As it turns out, MacDonald wasn’t and neither was the Flyers' defense.

Dave Hakstol needs a 95 to 100 percent version of MacDonald. Anything less, you run the risk of using an inefficient player. Through the Flyers' six games, MacDonald’s 5.06 goals against per 60 minutes played is a team worst by far. The next closest defenseman is Ivan Provorov (who hasn’t looked that good either) at 3.47 goals allowed per 60. That alone shows how much the Flyers' defense was suffering with MacDonald on the ice.

From the season opener in Vegas, MacDonald clearly wasn’t himself, falling to the ice without contact while struggling at times to keep up when opposing forwards brought speed into the Flyers' zone. Interestingly, coming off a 1-0 loss to the Golden Knights in which the Flyers played their best defensively structured game of the season, Hakstol felt a change was necessary.  

“When you miss training camp, it’s tough, I’ll say that,” Hakstol said. “Any player that’s missed training camp I’m sure could tell you it’s hard to catch up in a hurry. For me, that’s a big part of it.”

This Sunday would have marked the end of the original six-week timetable, and even now, MacDonald admits he’s physically still not where he needs to be to perform at the highest level.

“I wouldn’t say I’m completely 100 percent, but I feel pretty good,” MacDonald said. “It’s a just matter of getting into that routine and that game shape type of thing.” 

“It’s always a tough situation,” Hakstol said Tuesday. “There’s things in Mac’s game that he knows and we know that he can work at. He’s a huge part of our team and he’s going to be a big part of our lineup. Don’t make too much of it. It was the right thing for our team tonight.”

Turns out MacDonald was at the hospital during the Flyers' 6-5 win over the Panthers, as his wife gave birth to their baby daughter early Wednesday morning. MacDonald said mom and newborn are both doing well.

Now it’s dad who needs a complete recovery.

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Flyers' forward depth being tested early

Flyers' forward depth being tested early

VOORHEES, N.J. — Did the Flyers run into a red hot Marc-Andre Fleury on Saturday, or was it worth reading between the lines — as in Dave Hakstol’s lines? 

The significance of Saturday’s 1-0 loss to the Golden Knights was this: It marked the first time in 61 regular season games the Flyers had been shut out dating back to a 3-0 home loss to the Boston Bruins on Dec. 2, 2017.

It was after that game that Dave Hakstol resorted to breaking up the most productive line in hockey when Claude Giroux, Sean Couturier and Jake Voracek had accounted for a whopping 43 percent of the Flyers’ offensive production at even strength, including an NHL-leading 25 goals between them.  

Hakstol at that time was desperate for change. He had heard the “Fire Hakstol” chants raining down from the Wells Fargo Center as his team had just dropped their tenth straight game and were shutout for the sixth time in their first 26 games. The Flyers' record stood at 8-11-7 while sitting in last place in the Metropolitan Division.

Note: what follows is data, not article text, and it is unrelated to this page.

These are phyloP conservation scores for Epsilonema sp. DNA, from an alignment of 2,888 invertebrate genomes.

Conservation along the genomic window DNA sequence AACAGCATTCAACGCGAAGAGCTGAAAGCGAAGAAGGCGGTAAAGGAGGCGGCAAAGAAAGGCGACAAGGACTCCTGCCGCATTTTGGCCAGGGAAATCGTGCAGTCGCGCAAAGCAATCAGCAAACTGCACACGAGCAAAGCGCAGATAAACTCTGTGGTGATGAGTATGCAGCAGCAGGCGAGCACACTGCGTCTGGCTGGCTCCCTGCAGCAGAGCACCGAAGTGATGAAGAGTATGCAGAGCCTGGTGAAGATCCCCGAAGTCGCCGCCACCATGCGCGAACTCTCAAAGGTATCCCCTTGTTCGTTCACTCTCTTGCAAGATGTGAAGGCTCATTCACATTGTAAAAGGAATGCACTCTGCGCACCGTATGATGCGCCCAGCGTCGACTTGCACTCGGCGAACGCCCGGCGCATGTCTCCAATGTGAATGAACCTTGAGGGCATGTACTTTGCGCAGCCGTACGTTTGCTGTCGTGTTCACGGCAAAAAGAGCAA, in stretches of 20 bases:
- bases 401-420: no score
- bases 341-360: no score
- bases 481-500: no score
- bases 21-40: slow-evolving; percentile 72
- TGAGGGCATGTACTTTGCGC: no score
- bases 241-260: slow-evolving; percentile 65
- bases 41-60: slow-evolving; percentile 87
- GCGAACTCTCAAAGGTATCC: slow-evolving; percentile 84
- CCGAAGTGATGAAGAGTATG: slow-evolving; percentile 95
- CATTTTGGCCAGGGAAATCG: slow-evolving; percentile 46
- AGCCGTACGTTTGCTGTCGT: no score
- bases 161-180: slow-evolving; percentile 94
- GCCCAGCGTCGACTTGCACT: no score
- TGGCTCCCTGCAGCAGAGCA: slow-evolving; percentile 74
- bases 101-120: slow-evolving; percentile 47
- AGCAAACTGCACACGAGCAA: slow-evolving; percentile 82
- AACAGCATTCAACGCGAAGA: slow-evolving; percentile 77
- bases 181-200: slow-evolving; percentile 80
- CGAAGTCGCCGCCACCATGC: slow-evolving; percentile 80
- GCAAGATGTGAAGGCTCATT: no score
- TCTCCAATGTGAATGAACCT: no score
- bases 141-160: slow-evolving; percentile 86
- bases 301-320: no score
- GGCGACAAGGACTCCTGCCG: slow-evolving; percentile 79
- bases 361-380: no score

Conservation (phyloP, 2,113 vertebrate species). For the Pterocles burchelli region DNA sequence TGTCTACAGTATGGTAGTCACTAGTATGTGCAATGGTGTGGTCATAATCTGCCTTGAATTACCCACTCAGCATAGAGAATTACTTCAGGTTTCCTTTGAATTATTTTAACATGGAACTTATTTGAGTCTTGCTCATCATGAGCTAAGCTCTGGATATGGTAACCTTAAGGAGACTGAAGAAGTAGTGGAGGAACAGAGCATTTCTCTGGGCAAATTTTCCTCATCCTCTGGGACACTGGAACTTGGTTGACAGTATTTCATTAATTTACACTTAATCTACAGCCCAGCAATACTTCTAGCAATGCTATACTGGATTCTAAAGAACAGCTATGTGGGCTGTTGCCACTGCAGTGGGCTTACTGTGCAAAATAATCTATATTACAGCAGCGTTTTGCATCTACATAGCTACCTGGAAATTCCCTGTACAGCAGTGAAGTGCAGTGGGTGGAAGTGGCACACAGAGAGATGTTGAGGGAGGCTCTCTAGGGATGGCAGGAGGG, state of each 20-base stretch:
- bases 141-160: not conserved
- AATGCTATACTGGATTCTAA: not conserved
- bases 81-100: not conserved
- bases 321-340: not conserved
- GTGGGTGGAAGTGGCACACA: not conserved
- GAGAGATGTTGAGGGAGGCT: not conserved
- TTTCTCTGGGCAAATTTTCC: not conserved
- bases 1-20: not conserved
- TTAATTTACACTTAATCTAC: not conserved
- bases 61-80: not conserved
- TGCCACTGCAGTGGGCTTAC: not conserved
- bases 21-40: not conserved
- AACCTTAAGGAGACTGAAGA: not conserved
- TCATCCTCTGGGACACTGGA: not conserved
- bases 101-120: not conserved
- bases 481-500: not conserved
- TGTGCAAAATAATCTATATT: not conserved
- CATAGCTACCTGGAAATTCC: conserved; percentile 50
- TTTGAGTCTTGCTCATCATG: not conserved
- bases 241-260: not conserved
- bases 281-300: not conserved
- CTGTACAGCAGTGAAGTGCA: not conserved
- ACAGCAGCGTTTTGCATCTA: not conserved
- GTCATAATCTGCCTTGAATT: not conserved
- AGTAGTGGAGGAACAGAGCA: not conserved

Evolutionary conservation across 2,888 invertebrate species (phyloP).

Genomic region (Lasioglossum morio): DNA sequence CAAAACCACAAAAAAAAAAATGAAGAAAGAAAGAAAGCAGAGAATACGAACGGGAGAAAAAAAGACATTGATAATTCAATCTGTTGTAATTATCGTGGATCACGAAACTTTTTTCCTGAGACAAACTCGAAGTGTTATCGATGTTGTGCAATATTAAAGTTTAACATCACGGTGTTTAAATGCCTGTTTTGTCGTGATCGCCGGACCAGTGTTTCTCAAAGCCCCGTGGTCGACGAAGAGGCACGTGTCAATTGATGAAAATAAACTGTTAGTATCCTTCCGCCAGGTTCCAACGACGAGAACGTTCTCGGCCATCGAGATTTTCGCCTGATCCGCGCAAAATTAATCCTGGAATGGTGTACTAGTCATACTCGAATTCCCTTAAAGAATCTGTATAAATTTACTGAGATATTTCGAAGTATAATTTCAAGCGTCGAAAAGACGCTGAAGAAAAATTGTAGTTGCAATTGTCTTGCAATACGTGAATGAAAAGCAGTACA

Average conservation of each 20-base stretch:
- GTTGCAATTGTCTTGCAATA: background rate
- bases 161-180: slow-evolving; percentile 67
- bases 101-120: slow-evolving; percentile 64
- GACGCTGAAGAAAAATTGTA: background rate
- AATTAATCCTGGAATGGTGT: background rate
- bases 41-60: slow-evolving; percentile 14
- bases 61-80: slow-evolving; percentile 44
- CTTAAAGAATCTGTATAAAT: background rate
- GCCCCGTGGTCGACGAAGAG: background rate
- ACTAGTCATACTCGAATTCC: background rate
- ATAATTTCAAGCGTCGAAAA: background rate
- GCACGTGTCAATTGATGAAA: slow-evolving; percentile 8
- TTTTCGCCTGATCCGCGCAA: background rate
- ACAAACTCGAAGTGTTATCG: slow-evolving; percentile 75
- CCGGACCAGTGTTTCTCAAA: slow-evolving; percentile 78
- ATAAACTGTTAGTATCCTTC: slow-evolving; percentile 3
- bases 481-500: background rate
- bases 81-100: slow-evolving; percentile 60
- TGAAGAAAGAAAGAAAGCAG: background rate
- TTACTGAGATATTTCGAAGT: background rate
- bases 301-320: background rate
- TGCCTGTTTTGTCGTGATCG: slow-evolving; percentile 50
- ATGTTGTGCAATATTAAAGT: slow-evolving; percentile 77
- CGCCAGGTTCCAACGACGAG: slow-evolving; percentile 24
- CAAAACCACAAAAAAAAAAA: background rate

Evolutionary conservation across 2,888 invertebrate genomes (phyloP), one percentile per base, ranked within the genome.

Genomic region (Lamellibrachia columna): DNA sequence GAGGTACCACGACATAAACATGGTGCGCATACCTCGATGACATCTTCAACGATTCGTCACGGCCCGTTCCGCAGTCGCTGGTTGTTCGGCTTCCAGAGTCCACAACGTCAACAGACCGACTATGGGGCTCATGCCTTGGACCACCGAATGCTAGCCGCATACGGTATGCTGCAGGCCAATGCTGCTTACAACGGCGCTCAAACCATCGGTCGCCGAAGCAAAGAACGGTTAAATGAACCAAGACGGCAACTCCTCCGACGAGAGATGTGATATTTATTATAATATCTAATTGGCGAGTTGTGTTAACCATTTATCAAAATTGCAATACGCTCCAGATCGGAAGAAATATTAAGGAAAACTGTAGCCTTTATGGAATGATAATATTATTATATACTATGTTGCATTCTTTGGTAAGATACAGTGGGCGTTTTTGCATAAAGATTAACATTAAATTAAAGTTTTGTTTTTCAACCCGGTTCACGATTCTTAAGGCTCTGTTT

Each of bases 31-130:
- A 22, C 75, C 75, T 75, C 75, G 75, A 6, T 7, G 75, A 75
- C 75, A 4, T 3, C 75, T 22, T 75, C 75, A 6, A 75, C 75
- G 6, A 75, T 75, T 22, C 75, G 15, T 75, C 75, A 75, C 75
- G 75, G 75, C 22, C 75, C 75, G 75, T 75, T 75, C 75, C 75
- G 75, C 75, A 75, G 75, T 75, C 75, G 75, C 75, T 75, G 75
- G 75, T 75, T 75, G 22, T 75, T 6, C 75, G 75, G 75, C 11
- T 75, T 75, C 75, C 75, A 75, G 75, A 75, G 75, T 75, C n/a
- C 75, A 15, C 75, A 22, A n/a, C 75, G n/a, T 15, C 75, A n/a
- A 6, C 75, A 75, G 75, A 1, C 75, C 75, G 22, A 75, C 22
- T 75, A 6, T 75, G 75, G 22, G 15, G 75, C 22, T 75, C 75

Despite the ten-game winless stretch, the message from the coach and general manager Ron Hextall was the Flyers weren’t playing that poorly, but they also weren’t receiving the necessary breaks needed to win a game.  

Still, Saturday’s shutout to Vegas was a glimpse into what we saw a year ago, which raises a very important and vital question: Can the Flyers survive offensively when the big three of Giroux, Couturier and Voracek doesn’t crack the scoresheet playing on the same line? 

Prior to last season’s split, the answer was a definitive "no." The Flyers managed to win just one game, a 2-1 home victory against Edmonton, when that top line failed to produce an even strength goal. However, it was Giroux who opened the scoring with a power play goal.

“I don’t think we feel more pressure, but we’re just kinda the guys that need to step up offensively and the team relies on us to produce,” Couturier said. “I think it’s just more confidence than anything and that we’ll create chances every night.”

I agree with Couturier’s assertion that those superstars don’t feel additional pressure, but I sense there’s pressure placed on the secondary players when that top line is having an off night. 

Coming into this season with the addition of James van Riemsdyk and the emergence of players like Mikhail Vorobyev and Oskar Lindblom, the Flyers appeared stacked within their forward group. 

But it’s not until a team is faced with injuries that they’re forced to find out exactly what that depth looks like. Right now, no lines changes are expected for Tuesday’s game against the Panthers. Jordan Weal is the Flyers’ second-line center until Nolan Patrick returns, with Vorobyev centering the third line. The 21-year-old rookie has hit a wall with no points and no shots on net over his last three games.

“It can help us grow under stress,” Hakstol said. “It can help guys get in the lineup and play a little different role, play a little larger role and prove they can help us win games. Those individuals have to get in and be part of a lineup, that wins hockey games.”

Hakstol believes the Flyers could have executed better and shot a little more, but overall, the team played a much more complete and structured game in a 1-0 loss to the Golden Knights than they did in a 5-2 victory in Vegas.

As Hakstol knows, eventually the process has to yield results, or the first two months of this season will start to look eerily similar to last year.